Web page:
Every hold should be equipped with means for measuring temperature. Measurements must be performed and recorded daily.


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RF Humidity/Moisture

Ramie requires particular temperature, humidity/moisture and possibly ventilation conditions (SC VI) (storage climate conditions).

Designation Humidity/water content Source
Relative humidity 65% [1]
Water content 7.5 - 12% [1]
Maximum equilibrium moisture content 65% [1]


Ramie behaves strongly hygroscopically (hygroscopicity). It must be protected from sea, rain and condensation water and also from high levels of relative humidity, as the swelling capacity of the fibers may cause damage to the holds. It absorbs water vapor easily and quickly and releases it again quickly. It may absorb up to 20% water vapor without feeling moist. Rusting of the steel strapping must also be avoided.

Degummed ramie does not rot as easily, since it does not contain any pectin-type substances.


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RF Ventilation

Ramie requires particular temperature, humidity/moisture and possibly ventilation conditions (SC VI) (storage climate conditions).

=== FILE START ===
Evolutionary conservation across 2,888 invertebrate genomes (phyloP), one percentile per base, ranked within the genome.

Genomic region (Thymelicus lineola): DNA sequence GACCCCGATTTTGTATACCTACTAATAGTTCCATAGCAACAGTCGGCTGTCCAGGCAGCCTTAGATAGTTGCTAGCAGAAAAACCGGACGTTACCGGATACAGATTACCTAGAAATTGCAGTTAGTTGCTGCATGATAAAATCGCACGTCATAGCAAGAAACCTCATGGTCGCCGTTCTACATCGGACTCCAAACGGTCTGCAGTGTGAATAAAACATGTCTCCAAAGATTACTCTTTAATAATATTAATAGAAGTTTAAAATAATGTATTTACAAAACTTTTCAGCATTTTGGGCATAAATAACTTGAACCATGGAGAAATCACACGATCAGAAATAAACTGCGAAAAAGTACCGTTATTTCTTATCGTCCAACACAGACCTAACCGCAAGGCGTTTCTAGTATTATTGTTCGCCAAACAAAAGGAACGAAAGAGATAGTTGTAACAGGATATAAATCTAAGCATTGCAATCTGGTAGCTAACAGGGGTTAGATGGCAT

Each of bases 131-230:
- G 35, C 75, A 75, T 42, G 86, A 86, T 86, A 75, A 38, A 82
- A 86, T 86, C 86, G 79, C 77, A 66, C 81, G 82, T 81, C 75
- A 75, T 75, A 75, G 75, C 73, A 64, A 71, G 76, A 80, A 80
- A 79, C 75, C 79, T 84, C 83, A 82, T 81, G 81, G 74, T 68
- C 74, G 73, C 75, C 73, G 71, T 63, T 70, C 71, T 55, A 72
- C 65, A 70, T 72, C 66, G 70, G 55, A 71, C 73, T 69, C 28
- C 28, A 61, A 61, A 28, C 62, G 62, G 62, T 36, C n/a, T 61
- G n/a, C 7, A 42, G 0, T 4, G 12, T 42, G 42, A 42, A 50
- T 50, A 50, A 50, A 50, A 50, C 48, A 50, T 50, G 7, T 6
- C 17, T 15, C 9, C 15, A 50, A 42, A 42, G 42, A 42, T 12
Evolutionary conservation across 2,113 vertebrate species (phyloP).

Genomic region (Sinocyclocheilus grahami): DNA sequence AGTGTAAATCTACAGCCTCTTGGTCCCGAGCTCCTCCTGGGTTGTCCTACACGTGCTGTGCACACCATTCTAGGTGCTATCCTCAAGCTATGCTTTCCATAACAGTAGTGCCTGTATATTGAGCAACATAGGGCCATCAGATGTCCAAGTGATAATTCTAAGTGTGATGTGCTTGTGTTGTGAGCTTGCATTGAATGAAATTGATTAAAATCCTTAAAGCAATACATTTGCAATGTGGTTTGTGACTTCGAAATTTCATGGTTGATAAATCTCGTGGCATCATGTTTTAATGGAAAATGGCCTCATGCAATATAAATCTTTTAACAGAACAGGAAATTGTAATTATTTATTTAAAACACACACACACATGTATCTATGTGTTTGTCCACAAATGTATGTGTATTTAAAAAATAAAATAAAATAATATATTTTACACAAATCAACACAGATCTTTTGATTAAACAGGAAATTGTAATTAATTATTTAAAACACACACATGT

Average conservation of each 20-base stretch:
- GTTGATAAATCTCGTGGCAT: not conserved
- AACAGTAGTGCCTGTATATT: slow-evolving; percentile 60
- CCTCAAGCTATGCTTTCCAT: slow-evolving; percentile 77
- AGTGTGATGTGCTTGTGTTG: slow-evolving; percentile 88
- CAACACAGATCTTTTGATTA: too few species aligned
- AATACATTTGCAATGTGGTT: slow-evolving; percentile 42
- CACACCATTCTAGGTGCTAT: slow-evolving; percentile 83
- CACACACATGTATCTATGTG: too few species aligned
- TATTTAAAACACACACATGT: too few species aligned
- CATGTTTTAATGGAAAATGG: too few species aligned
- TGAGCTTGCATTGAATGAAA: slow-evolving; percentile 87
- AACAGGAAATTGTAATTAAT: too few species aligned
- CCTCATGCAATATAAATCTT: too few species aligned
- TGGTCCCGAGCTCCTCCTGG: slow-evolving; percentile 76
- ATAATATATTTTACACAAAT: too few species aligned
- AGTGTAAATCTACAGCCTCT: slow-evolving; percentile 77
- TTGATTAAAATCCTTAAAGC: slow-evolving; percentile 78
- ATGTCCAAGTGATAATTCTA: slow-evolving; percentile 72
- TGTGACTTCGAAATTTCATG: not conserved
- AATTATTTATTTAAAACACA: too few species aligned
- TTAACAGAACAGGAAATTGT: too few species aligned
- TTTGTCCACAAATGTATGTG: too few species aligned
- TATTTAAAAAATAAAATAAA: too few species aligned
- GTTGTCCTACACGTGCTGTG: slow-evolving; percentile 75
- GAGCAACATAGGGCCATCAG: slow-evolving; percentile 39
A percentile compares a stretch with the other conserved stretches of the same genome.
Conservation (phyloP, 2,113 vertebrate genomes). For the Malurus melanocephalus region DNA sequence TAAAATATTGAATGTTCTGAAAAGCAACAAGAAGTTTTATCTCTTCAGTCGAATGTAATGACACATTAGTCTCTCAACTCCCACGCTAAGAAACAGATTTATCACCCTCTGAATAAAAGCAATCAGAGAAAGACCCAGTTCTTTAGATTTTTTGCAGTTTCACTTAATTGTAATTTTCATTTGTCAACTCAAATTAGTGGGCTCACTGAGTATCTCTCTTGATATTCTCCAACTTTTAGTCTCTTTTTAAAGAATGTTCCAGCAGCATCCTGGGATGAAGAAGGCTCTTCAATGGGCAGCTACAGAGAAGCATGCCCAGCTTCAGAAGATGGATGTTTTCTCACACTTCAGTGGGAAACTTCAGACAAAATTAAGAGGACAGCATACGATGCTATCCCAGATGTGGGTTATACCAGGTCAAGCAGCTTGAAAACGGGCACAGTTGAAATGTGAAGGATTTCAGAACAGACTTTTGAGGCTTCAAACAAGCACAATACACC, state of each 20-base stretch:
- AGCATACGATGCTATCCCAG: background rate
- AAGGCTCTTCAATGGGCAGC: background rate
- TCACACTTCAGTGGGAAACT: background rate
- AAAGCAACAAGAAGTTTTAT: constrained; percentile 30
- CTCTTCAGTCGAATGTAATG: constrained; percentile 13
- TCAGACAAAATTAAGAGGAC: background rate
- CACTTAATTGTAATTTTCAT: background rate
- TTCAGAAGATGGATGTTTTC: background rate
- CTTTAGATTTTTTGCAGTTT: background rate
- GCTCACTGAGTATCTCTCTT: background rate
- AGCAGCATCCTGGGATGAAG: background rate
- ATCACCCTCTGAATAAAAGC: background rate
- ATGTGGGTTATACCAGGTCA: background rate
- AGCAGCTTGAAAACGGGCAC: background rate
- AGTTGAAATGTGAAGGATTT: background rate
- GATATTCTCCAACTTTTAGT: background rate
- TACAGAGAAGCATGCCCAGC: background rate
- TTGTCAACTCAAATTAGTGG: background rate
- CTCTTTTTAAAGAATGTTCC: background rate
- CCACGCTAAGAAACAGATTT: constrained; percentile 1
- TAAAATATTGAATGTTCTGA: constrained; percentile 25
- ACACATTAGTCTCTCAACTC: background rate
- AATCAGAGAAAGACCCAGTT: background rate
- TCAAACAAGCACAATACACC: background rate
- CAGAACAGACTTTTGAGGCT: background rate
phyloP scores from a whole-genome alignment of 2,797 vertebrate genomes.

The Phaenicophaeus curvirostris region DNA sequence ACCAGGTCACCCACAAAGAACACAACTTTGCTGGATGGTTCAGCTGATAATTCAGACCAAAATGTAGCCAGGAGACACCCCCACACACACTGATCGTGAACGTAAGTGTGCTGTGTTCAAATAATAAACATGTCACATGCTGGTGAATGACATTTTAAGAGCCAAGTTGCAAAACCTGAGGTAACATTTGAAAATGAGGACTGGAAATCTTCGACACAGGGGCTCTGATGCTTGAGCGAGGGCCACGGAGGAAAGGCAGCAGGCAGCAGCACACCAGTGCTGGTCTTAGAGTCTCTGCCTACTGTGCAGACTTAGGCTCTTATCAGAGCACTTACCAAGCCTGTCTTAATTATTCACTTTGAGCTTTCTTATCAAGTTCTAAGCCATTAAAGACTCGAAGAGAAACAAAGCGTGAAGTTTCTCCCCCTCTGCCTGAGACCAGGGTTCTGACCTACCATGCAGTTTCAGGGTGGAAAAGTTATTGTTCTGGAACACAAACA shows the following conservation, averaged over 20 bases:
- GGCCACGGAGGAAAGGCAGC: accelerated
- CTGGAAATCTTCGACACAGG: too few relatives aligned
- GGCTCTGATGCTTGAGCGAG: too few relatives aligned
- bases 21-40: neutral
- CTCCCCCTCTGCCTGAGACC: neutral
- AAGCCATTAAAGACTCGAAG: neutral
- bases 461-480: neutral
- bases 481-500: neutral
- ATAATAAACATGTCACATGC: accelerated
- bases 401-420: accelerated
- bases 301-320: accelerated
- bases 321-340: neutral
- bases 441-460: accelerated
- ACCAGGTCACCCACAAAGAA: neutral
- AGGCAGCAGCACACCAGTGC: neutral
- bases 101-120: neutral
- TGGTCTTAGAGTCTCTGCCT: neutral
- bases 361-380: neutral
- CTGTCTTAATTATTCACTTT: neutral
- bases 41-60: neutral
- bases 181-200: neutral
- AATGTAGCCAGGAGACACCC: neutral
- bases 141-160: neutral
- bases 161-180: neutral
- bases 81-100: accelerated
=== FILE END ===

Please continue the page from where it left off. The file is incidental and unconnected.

If the product is loaded for shipment in a dry state, it does not have any particular ventilation requirements.

Problems arise if the product, packaging and/or ceiling/flooring are too damp. In this case, the following ventilation measures should be implemented:

Air exchange rate: 10 changes/hour (airing)

Since ramie very readily absorbs oxygen, before anybody enters the hold, it must be ventilated and if necessary a gas measurement carried out, since a shortage of oxygen may endanger life.


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RF Biotic activity

Ramie displays 3rd order biotic activity.

It belongs to the class of goods in which respiration processes are suspended, but in which biochemical, microbial and other decomposition processes still proceed.